The ban cannot come soon enough for me because the truth is that no one can say with certainty if glyphosate is safe as long-term human feeding trials have simply not been done. The evidence has been drawn mainly from studies of agricultural exposures. Other evidence, including from animal studies, led the World Health Organisation’s International Agency for Research on Cancer (IARC) to its “probably carcinogenic” classification in March 2015. Prof Christopher Portier, one of the co-authors of the recent report by the World Health Organisation’s International Agency for Research on Cancer (IARC), which determined that glyphosate is a probable carcinogen, said at the launch of the report, “Glyphosate is definitely genotoxic. There is no doubt in my mind.” Glyphosate has been linked to tumours in mice and rats – and there is also what the IARC classifies as “mechanistic evidence”, such as DNA damage to human cells from exposure to glyphosate. Research indicates that chronic, low-dose exposure to glyphosate can cause liver and kidney damage, and studies have pointed to glyphosate as a leading cause of the decline in monarch butterflies.
Back to the subject of bread, Peter Melchett, the Soil Association Policy Director, said; “If glyphosate ends up in bread it’s impossible for people to avoid it, unless they are eating organic. On the other hand, farmers could easily choose not to use glyphosate as a spray on wheat crops – just before they are harvested. This is why the Soil Association is calling for the immediate ending of the use of glyphosate sprays on wheat destined for use in bread.”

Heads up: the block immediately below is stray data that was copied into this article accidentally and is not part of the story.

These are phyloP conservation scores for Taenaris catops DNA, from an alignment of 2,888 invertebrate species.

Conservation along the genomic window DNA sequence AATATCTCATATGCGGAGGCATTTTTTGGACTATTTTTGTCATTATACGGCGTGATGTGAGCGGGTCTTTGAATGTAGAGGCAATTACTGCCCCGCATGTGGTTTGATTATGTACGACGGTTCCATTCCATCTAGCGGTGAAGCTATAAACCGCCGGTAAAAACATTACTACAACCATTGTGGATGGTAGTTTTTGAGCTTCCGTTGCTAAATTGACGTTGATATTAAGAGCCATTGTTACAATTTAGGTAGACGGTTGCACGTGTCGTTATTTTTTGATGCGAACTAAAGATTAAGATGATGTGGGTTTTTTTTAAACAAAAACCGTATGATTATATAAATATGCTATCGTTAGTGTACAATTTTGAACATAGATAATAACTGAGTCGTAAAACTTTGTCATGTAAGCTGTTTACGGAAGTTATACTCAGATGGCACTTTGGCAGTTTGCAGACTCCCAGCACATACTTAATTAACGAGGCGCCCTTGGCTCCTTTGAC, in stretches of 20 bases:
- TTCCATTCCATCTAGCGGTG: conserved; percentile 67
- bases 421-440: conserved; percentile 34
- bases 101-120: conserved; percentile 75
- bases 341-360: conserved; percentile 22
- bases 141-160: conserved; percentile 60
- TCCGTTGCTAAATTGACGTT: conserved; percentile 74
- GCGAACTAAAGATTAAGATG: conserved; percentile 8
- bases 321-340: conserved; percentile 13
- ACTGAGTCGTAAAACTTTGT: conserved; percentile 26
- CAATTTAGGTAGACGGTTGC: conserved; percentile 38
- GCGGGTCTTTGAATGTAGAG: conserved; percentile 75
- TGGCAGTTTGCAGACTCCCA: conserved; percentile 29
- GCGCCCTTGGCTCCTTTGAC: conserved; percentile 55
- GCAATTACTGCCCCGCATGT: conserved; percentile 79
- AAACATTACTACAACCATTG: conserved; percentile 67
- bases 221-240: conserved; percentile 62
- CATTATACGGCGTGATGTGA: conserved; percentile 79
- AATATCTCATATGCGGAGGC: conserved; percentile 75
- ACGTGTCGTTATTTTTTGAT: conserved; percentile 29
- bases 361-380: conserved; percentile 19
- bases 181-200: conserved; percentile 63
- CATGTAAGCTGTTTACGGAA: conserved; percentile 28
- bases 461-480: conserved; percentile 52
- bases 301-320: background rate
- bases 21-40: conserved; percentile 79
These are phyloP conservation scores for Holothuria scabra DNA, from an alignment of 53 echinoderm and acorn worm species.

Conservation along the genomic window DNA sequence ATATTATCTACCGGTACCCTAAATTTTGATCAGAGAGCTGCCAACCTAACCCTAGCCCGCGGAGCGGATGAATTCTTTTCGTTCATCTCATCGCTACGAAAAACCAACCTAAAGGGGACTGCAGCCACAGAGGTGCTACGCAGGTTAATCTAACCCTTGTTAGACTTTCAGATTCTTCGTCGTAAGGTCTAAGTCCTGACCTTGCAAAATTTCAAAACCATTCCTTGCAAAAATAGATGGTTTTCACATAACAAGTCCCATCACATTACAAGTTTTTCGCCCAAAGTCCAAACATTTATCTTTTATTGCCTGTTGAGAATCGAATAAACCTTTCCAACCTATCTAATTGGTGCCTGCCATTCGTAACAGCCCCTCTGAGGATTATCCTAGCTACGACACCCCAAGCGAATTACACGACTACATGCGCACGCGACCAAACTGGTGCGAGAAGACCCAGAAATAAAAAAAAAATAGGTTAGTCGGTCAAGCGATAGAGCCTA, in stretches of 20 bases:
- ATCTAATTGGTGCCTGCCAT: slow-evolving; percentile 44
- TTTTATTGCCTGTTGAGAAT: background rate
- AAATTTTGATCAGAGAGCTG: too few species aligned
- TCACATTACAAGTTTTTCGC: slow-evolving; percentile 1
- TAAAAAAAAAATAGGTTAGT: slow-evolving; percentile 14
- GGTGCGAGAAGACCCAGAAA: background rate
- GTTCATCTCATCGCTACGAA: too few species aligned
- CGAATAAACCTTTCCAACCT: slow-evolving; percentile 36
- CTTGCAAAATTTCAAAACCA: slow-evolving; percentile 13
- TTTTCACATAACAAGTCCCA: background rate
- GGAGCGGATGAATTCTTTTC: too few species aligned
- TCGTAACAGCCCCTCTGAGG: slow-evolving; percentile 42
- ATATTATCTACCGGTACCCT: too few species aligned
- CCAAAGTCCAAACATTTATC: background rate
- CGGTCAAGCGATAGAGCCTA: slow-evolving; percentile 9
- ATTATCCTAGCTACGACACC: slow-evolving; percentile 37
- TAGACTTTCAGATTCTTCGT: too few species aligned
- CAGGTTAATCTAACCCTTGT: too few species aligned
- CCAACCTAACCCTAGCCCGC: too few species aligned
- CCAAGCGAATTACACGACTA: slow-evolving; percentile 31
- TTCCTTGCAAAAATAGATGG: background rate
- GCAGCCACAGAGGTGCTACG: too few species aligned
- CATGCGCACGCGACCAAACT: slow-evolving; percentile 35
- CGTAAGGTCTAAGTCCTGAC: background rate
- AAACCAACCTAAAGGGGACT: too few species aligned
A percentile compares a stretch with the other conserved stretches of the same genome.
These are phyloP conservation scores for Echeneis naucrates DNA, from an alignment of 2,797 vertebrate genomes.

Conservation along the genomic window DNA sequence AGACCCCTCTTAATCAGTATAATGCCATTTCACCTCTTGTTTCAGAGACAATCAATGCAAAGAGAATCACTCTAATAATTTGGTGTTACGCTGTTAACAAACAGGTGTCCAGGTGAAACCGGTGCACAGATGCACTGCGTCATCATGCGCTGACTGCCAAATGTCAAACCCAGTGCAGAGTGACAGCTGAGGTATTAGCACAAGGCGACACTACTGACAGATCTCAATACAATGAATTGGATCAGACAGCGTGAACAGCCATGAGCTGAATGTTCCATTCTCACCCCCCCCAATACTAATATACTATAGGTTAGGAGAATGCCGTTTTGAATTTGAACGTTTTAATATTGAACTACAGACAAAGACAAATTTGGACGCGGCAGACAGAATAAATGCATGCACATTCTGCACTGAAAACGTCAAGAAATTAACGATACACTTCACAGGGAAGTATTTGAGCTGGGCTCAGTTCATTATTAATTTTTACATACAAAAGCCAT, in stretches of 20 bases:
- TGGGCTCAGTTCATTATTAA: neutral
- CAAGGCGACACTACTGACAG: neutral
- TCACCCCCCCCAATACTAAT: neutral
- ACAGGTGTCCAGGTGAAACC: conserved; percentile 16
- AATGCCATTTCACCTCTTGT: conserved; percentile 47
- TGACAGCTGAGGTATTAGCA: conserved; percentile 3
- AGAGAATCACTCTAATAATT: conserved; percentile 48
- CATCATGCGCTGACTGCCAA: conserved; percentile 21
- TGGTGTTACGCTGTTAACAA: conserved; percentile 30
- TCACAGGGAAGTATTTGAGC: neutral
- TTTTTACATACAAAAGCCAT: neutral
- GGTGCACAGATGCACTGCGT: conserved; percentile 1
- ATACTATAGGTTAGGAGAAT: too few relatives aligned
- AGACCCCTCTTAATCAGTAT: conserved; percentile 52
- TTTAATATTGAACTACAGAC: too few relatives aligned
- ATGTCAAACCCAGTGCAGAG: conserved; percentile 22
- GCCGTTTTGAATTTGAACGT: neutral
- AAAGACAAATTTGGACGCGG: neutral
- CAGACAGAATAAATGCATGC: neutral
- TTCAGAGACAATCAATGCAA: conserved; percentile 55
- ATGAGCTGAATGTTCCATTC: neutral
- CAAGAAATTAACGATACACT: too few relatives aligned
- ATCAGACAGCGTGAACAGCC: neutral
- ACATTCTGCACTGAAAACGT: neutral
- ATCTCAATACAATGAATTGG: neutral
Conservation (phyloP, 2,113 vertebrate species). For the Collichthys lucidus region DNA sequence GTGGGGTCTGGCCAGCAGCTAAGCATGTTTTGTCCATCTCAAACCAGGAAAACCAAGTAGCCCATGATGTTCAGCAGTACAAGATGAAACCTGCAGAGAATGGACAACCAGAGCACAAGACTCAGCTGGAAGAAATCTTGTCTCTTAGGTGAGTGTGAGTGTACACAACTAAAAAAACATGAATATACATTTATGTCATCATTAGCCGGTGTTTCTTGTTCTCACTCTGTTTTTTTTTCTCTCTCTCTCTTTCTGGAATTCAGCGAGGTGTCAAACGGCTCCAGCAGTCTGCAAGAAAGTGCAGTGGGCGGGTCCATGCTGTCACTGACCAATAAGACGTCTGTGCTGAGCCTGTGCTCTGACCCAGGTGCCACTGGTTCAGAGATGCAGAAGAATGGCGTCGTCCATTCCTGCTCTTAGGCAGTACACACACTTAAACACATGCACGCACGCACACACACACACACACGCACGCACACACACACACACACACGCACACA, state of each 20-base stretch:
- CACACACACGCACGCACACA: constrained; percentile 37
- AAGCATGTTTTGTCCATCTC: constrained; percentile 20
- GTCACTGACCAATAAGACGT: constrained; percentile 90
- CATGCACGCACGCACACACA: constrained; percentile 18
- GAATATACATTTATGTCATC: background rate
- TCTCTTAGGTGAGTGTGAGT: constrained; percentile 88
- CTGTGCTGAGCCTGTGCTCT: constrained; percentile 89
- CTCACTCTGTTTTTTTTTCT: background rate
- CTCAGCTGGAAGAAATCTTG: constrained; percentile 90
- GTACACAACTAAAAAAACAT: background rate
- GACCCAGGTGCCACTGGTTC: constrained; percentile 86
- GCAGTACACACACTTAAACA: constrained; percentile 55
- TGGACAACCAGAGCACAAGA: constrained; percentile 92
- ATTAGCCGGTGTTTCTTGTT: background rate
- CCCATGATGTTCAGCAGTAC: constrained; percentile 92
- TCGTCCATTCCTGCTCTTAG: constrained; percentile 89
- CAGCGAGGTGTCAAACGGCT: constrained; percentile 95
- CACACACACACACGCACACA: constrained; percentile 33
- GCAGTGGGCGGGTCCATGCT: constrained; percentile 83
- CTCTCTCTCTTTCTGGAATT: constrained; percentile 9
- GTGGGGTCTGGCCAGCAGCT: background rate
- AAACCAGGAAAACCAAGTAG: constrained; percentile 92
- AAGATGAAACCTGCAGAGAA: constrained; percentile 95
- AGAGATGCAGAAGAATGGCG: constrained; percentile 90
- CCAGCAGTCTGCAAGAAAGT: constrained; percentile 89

Many other countries have already responded to the IARC findings including retailers in Switzerland and Germany who have removed glyphosate products from their shelves; France committed to stop selling it to consumers via self-service by 2018. German states are calling for an EU wide ban. The Danish Working Environment Authority declared glyphosate a carcinogen. El Salvador and Sri Lanka have banned it (due not to the IARC report but other studies linking it with kidney disease). The Colombia government has banned aerial spraying of the herbicide on coca crops. The Environmental Protection Agency of California (Cal/EPA) became the first US state to label glyphosate—the toxic active ingredient in Monsanto’s Roundup herbicide—as known to cause cancer..”
So what can you do?
Five things you can do straight off.
- First sign the Soil Association petition. It is a small act, but every voice counts.
- Secondly don’t wait for the UK catch up with the evidence. The only way to avoid glysophate is to bake your sourdough using organic flour. There are lots to choose from \stock some wonderful British stone ground Organic flour so vote with your wallet and buy organic flour.
- Buy heritage grain grown without the use of agrochemicals such as John Letts Lammas Fayre.
- Thirdly you can support your local artisan baker. Pop in and buy an organic sourdough, chat to the baker.
- Make a noise. Share this information. Post it into your Facebook timeline, re-tweet it, or email this to your friends and family.